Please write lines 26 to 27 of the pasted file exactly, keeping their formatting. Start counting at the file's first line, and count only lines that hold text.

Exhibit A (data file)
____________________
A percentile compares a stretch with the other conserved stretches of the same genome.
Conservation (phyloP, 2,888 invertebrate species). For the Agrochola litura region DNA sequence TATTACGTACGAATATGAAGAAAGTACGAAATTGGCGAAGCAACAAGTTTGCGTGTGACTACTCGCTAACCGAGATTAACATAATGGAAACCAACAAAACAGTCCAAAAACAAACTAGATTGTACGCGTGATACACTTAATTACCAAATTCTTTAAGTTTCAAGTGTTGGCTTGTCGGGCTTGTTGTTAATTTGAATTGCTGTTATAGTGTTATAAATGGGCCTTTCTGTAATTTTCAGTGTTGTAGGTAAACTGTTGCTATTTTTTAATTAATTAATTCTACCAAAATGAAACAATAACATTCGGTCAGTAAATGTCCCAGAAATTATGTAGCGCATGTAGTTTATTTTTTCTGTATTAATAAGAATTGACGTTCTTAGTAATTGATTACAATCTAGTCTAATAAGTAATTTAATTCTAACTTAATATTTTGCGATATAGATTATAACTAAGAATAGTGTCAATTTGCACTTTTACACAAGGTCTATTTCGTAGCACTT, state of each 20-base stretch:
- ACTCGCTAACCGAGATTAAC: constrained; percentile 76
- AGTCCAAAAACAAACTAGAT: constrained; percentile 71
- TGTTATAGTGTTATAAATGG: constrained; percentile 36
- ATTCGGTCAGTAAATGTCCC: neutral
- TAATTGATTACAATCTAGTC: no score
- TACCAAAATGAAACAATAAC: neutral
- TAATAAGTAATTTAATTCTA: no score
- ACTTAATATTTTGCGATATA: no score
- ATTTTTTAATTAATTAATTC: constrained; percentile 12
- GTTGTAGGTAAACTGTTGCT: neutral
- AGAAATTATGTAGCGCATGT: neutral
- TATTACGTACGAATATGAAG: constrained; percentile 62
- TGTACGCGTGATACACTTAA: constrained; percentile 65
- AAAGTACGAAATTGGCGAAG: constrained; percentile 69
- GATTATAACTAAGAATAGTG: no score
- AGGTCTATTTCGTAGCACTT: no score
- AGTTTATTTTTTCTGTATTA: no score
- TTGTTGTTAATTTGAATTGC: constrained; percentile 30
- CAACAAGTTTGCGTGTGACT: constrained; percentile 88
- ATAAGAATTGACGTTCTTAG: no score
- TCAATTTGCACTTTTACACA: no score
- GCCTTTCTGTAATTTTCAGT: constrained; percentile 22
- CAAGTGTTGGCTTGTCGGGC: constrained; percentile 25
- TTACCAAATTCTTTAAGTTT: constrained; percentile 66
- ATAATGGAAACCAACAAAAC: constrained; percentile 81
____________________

- TTACCAAATTCTTTAAGTTT: constrained; percentile 66
- ATAATGGAAACCAACAAAAC: constrained; percentile 81